Hendryx was a football standout for legendary Cedar Rapids Regis coach Tom Good, graduating from Regis in 1962. He went on to letter at Iowa in 1964 and 1965, and then returned to Regis where he served as head baseball coach and Good’s assistant with the football program.
That is where a 14-year old Miller first met Hendryx.
“I was so fortunate,” Miller said. “Coach Good was a legend in his own time. Being coached by those two guys … just fortunate. You can’t really talk about Rick without mentioning Tom Good.”
After Miller graduated from Luther College, he worked for two years at Cedar Rapids Prairie before Hendryx lured him to Columbus in 1978.
In 1990 it was a reversal of roles that saw Hendryx assisting Miller.
Hendryx, lost his first wife, Lynn, in the late 1980s, and had gotten remarried to Charlene Smith, then an assistant principal at Columbus. Smith left for an administration post in Des Moines with Hendryx following after his final season at Columbus in 1989. He landed on Miller’s staff at Des Moines Lincoln where he assisted for two seasons, then taking over as head coach in 1992, coaching several more seasons before retiring from coaching in the mid-1990s.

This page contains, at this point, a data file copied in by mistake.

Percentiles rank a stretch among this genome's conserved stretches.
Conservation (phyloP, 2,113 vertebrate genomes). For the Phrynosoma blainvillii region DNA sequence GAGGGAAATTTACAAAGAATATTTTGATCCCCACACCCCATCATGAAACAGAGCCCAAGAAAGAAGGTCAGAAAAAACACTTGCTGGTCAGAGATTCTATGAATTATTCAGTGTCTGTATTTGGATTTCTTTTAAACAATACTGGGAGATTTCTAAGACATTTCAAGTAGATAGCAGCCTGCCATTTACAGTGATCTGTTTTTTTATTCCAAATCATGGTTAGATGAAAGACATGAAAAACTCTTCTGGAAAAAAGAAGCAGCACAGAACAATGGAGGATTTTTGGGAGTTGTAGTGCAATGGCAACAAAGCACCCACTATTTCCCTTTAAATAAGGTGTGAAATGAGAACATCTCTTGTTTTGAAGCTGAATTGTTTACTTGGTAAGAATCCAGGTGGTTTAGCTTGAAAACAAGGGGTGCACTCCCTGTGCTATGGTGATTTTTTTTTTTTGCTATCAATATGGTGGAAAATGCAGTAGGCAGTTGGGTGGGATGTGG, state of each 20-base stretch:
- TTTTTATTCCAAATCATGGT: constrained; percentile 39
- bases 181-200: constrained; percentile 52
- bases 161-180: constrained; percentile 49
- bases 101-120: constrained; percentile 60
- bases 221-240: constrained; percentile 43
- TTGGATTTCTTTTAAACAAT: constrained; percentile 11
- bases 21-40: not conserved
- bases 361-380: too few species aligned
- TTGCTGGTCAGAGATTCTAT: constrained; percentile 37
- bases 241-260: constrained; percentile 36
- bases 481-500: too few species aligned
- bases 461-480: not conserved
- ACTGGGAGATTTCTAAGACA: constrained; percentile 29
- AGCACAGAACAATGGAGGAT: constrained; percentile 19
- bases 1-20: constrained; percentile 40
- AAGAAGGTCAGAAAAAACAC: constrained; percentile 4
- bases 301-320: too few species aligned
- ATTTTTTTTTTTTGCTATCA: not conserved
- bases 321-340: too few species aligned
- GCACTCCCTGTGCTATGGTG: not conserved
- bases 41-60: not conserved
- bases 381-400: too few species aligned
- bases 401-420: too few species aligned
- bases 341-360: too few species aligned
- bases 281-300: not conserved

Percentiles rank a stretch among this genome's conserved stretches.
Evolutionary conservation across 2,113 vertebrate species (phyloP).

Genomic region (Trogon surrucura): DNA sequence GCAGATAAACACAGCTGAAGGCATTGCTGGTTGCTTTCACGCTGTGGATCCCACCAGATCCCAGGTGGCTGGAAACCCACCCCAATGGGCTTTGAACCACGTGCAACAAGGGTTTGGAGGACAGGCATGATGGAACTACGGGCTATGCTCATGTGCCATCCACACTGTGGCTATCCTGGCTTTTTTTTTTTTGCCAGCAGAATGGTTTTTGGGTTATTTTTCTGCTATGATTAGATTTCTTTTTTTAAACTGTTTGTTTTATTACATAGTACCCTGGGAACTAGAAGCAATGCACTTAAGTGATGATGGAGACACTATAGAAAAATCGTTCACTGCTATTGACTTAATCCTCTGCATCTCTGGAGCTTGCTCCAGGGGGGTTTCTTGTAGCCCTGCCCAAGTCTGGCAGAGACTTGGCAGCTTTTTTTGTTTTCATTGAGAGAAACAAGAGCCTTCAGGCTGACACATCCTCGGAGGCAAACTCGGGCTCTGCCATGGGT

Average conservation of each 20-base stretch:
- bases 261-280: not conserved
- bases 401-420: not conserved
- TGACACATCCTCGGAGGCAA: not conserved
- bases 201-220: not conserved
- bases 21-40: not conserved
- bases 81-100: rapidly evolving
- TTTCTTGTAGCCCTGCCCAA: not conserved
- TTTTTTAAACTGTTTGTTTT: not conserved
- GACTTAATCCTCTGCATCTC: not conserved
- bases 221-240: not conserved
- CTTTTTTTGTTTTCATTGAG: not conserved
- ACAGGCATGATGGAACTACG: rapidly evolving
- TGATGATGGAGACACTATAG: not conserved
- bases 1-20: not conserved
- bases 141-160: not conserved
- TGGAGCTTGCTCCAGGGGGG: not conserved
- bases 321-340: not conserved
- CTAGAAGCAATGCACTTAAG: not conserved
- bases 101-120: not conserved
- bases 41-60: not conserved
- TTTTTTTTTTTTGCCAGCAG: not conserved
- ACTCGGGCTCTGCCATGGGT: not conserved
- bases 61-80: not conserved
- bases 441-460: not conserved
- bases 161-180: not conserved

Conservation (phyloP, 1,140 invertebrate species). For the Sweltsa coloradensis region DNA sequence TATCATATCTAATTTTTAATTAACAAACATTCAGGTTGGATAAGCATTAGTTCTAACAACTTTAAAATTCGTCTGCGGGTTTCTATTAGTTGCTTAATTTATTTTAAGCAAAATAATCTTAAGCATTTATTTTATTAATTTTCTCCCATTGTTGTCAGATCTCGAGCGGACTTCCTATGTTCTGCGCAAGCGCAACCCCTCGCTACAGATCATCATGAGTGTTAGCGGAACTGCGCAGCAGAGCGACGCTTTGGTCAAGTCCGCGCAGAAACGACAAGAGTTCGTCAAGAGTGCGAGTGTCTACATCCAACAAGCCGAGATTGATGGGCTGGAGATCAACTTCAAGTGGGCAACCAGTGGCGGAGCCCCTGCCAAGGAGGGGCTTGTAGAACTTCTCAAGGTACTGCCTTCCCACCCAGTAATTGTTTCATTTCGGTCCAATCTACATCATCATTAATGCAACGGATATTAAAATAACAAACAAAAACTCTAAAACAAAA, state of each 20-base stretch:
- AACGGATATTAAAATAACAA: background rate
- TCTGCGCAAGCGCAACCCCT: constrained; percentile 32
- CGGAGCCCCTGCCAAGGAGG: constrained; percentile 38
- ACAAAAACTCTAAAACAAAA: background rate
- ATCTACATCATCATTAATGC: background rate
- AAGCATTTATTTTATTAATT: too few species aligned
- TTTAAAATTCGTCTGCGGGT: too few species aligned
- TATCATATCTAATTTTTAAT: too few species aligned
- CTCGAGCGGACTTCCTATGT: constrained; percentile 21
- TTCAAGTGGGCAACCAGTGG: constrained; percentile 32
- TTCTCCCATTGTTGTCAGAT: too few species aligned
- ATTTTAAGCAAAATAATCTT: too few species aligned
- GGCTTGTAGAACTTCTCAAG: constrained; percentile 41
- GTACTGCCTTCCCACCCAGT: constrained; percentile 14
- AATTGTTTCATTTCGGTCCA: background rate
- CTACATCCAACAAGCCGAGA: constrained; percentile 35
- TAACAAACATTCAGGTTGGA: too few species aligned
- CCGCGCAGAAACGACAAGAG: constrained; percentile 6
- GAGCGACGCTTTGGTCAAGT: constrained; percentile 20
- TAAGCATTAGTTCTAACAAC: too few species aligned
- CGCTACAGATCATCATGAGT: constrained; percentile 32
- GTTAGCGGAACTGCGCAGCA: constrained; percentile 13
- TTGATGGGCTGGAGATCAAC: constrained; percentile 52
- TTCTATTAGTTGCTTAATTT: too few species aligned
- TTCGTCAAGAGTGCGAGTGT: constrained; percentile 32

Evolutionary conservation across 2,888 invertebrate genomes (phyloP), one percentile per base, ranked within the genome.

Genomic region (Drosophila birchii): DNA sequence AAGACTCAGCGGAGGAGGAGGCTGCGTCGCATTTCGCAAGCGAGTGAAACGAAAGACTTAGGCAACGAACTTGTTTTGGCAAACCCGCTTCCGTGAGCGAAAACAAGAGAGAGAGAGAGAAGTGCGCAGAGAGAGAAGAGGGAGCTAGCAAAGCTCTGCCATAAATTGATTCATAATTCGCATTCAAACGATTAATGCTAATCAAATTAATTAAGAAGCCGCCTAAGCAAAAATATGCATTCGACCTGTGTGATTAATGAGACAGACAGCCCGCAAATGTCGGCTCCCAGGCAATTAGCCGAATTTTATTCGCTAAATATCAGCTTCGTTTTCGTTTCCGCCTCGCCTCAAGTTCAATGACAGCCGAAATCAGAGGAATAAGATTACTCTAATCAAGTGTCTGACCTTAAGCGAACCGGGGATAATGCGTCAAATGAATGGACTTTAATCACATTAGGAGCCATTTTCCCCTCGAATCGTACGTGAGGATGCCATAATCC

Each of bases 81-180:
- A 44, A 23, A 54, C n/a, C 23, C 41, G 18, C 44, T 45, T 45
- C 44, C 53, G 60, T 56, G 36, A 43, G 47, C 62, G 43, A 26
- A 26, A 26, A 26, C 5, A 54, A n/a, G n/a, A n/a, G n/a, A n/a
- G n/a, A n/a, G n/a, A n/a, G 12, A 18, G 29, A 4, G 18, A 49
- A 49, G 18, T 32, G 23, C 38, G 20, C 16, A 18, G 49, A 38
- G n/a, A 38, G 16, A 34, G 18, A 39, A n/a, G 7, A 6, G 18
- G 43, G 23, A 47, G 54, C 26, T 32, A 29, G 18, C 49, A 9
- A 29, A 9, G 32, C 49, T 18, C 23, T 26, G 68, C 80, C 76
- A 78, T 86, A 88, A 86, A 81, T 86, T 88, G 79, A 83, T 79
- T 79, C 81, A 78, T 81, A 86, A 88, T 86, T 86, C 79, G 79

“He was one of the most unique people I have probably ever met,” Miller said. “The man, No. 1, was a consummate football coach. He knew how to get the most out of his players. He understood football as well as anybody I ever coached with or was coached by.
“He knew the game. He had a feel for it. He was a natural coach. That was one of the things that I think was so unique about Rick and why he was so successful. Not only was he able to bring the best out of athletes and probably get them to overachieve, but he was adept at the game.
“They talk about good coaches always being a play or two ahead and wanting to be a series or two ahead. You wanted to have that feel of the game and when to do things and when was the right time to do things. He just had an unnatural feel for the game of football. The average fan wouldn’t know that, but when you are coaching along side of him and seeing the decisions he was making it was uncanny.”
Girsch, who assisted Hendryx for 16 seasons before replacing him as Columbus’ head coach in 1990, recalls another directive Hendryx gave him early on.